Home > The Serpent King(14)

The Serpent King(14)
Jeff Zentner

Sometimes music worked on the loneliness. Other times, when he felt as if he were sitting at the bottom of a dry well, looking up at the sky, it didn’t work at all. Today marked the beginning of the end for him, but only the beginning of the beginning for Lydia. He sighed.

No song would fix that.

When Lydia got home, her dad and mom were lounging on the couch, watching TV. Her mom had a glass of red wine and sat with her feet tucked under Lydia’s dad’s leg. A pizza box rested on the reclaimed-wood coffee table in front of them. Lydia’s dad had a fetish for industrial antiques. He had filled their meticulously restored Victorian house with them. The Restoration Hardware catalog was his pornography.

“Hey, kid,” her dad said. “Have fun in Nashville?”

Lydia held up her bags.

“I have my answer. How’d Al Gore treat you?”

“The real Al Gore who lives in Nashville? We didn’t run into him.”

“Your car, Al Gore. Ran okay?” Lydia had inherited Al Gore (the first Prius in Forrestville) from her dad.

“Treated us fine.” Lydia kicked off her boots, flopped onto the couch on the other side of her dad, and tucked her feet up under his leg.

“Are you hungry? We’ve got some Pizza Garden left there,” her mom said.

“We need a real pizza place in this town,” Lydia said.

“One more year and you’ll be in some amazing big city with more pizza places than you could ever possibly try,” her mom said.

“Yeah,” Lydia said, “but another year is a long time to eat subpar pizza.”

“You’re such an elitist,” her dad said. “Pizza Garden is fine. How bad can pizza ever really be?”

“ ‘Elitist’ is synonymous with ‘has discerning taste,’ but I’ll concede that Pizza Garden more or less gets the job done, as long as you avoid ham and pineapple.”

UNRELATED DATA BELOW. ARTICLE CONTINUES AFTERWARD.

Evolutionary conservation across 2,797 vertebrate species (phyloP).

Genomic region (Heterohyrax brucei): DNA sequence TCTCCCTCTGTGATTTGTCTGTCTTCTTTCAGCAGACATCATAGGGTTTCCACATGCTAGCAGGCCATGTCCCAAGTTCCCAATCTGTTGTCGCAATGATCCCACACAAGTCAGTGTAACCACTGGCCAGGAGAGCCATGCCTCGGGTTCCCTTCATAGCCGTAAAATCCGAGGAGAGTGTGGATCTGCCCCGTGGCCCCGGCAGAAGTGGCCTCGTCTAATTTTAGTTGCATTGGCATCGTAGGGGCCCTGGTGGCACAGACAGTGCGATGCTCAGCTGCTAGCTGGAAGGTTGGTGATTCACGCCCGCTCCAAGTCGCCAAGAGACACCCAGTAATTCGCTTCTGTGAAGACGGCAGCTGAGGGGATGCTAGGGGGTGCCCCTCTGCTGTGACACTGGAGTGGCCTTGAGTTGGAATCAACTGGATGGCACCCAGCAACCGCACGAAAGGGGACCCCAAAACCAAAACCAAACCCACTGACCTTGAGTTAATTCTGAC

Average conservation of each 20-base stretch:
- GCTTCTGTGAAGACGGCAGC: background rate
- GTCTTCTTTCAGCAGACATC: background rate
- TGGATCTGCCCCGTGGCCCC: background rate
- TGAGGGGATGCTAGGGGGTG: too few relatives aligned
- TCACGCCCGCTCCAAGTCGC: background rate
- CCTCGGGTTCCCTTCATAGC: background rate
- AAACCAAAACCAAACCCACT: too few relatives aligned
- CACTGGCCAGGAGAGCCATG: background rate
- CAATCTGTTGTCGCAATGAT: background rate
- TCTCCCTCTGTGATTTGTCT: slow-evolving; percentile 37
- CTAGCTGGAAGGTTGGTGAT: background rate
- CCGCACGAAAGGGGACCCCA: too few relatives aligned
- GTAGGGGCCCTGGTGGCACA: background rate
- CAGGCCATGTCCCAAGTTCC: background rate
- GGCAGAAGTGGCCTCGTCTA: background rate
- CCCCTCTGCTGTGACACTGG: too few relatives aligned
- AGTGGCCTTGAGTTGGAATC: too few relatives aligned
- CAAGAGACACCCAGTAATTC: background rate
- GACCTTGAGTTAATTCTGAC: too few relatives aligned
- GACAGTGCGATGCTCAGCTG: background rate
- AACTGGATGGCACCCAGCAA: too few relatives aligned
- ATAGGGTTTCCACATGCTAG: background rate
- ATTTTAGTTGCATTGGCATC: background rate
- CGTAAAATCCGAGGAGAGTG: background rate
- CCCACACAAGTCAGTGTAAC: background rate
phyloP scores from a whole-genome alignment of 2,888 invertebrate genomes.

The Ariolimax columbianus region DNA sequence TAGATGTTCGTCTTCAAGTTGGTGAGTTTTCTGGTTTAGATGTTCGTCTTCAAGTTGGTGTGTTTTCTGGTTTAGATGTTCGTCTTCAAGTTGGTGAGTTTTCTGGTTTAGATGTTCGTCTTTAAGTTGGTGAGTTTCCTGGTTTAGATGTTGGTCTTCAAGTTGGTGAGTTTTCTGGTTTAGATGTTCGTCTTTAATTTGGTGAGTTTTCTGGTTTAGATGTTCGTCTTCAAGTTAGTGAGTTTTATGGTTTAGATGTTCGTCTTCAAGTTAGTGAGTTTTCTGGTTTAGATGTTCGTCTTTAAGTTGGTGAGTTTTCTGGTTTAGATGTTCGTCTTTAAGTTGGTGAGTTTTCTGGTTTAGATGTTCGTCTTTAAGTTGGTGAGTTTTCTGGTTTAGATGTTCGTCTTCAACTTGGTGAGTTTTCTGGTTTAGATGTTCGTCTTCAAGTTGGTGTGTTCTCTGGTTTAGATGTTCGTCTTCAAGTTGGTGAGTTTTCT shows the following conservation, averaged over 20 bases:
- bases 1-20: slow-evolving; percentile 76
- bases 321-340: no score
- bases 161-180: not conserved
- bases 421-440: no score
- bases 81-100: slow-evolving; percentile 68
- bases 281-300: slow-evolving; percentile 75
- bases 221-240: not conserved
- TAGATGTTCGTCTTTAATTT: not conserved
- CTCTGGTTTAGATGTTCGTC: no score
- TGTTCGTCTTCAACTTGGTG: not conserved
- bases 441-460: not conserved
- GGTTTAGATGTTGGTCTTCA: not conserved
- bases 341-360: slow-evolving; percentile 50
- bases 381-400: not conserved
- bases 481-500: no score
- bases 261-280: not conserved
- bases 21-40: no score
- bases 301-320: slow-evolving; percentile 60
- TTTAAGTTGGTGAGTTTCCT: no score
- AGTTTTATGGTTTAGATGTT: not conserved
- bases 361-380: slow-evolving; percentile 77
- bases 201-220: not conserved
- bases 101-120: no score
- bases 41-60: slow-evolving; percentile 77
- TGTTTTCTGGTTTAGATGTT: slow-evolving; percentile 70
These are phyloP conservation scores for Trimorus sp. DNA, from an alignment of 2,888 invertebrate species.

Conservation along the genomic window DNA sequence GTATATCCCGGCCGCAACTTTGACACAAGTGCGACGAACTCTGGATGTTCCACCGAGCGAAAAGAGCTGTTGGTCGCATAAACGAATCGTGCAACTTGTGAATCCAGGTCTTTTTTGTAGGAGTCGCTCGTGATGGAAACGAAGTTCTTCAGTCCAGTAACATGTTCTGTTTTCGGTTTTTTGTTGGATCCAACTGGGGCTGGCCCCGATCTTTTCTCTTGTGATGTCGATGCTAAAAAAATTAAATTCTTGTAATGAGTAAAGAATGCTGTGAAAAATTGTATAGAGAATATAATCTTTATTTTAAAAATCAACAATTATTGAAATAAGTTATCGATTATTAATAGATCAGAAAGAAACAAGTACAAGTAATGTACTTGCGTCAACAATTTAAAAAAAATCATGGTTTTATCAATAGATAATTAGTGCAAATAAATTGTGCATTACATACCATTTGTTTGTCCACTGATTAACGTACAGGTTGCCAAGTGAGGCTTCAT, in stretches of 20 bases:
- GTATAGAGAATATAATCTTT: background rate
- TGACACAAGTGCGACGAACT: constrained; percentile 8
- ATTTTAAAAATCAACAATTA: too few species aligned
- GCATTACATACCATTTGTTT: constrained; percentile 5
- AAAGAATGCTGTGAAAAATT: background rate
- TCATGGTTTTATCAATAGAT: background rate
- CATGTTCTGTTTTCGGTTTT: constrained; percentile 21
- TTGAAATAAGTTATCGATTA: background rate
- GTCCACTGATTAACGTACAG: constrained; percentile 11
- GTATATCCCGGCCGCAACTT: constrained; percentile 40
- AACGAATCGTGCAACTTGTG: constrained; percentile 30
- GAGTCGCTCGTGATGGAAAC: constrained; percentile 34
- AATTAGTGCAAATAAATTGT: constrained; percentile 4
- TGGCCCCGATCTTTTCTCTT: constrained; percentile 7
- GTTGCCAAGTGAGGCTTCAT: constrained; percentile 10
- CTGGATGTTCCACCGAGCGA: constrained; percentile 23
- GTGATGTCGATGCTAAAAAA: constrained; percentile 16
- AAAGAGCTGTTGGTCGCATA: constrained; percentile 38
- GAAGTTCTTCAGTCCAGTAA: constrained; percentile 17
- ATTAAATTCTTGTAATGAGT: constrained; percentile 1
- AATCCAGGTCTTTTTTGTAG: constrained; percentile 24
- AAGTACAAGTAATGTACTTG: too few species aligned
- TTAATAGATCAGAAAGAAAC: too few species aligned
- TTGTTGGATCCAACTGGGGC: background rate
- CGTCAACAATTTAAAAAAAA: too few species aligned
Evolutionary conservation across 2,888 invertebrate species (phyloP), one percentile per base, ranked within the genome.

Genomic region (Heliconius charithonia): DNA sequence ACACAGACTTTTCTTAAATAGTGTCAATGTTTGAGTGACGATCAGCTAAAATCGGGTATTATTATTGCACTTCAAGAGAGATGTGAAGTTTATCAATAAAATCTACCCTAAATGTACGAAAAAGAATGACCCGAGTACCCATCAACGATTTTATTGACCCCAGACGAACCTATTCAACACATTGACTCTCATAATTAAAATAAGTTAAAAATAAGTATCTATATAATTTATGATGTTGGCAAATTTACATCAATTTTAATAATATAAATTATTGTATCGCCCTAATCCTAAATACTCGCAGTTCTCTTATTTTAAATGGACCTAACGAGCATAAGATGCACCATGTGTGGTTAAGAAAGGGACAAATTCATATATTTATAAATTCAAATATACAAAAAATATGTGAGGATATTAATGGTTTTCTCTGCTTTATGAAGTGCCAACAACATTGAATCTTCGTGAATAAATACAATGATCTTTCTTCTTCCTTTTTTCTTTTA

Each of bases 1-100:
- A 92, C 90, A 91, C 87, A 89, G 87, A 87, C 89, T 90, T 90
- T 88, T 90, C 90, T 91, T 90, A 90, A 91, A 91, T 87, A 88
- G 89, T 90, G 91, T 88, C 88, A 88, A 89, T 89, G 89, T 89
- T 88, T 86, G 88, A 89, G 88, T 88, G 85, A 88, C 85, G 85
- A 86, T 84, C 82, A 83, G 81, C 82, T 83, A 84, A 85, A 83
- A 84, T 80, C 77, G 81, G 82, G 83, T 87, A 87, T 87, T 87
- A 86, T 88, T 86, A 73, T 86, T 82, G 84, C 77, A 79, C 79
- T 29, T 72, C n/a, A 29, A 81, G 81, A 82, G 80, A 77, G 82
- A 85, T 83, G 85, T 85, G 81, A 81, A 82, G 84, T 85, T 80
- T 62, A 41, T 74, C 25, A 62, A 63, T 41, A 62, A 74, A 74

“That’s true of any pizza place, though,” her dad said. “Go on. Have some.”

“I shouldn’t.”

“You should.”

“I’m too lazy to get up.”

Her dad leaned over, grabbed the pizza box, and handed it to her.

“Shall I feed it to you as well, milady?”

“Shut up.” She took a slice.

Lydia’s mom sniffed. “Come on, Lydia.”

Lydia took off her glasses and wiped away a smudge. “I wish I could sit here and eat and nerd out with you two, but I need to work on my blog tonight. My audience awaits a back-to-school post.”

“Suit yourself,” her dad said. “But first, why don’t you go look at what’s on the kitchen counter. The senior-year fairy dropped by while you were out. We tried to tell her that you’ve been bad by telling your dad to shut up, but she wouldn’t listen.”

Lydia rolled her eyes playfully, got up, and walked to the kitchen. A brand-new Mac laptop, wrapped up with a red bow, sat on the counter. She clapped her hands to her mouth and squealed. Any lingering unease from her fight with Dill disappeared in a blink. She ran into the living room and hugged her parents, almost causing her mom to spill wine on the couch.

“The last thing you need is your computer crashing on you in the middle of a college application or writing your admission essay,” her dad said.

“I love you guys. Even despite your penchant for inferior pizza.”

Lydia bounded upstairs. Her dad always joked bitterly about how she’d annexed the top floor. Her parents occupied one bedroom. She occupied another. The other two bedrooms were Lydia’s wardrobe room—filled with wheeled clothing racks—and her sewing/project room.

Lydia sat in her bedroom at her stark, modern desk, bought on an Ikea run to Atlanta. While she waited for her new laptop to boot up, she scanned through the photos on her phone, posting the best shots to Instagram and Twitter.

Her phone beeped. A text from Dahlia Winter. Ugh first day of school?

Dahlia was her best Internet friend. Actually, they’d become close real-life friends after Lydia had spent two weeks that summer at Dahlia’s family’s beach house in Nantucket. Returning to Forrestville after that wasn’t easy. The experience had confirmed to Lydia that they’d make good roommates at NYU, which both of them had chosen as their top pick for college. Lydia had her fingers crossed to get in. Of course Dahlia would get in. Dahlia’s mother, Vivian Winter, was the infamously icy editor-in-chief of Chic Magazine. Dahlia could waltz into any school she liked, but she wanted to be near the heart of the fashion industry and she had a thing for slumming it. Hence her friendship with a “poor” girl from Tennessee.

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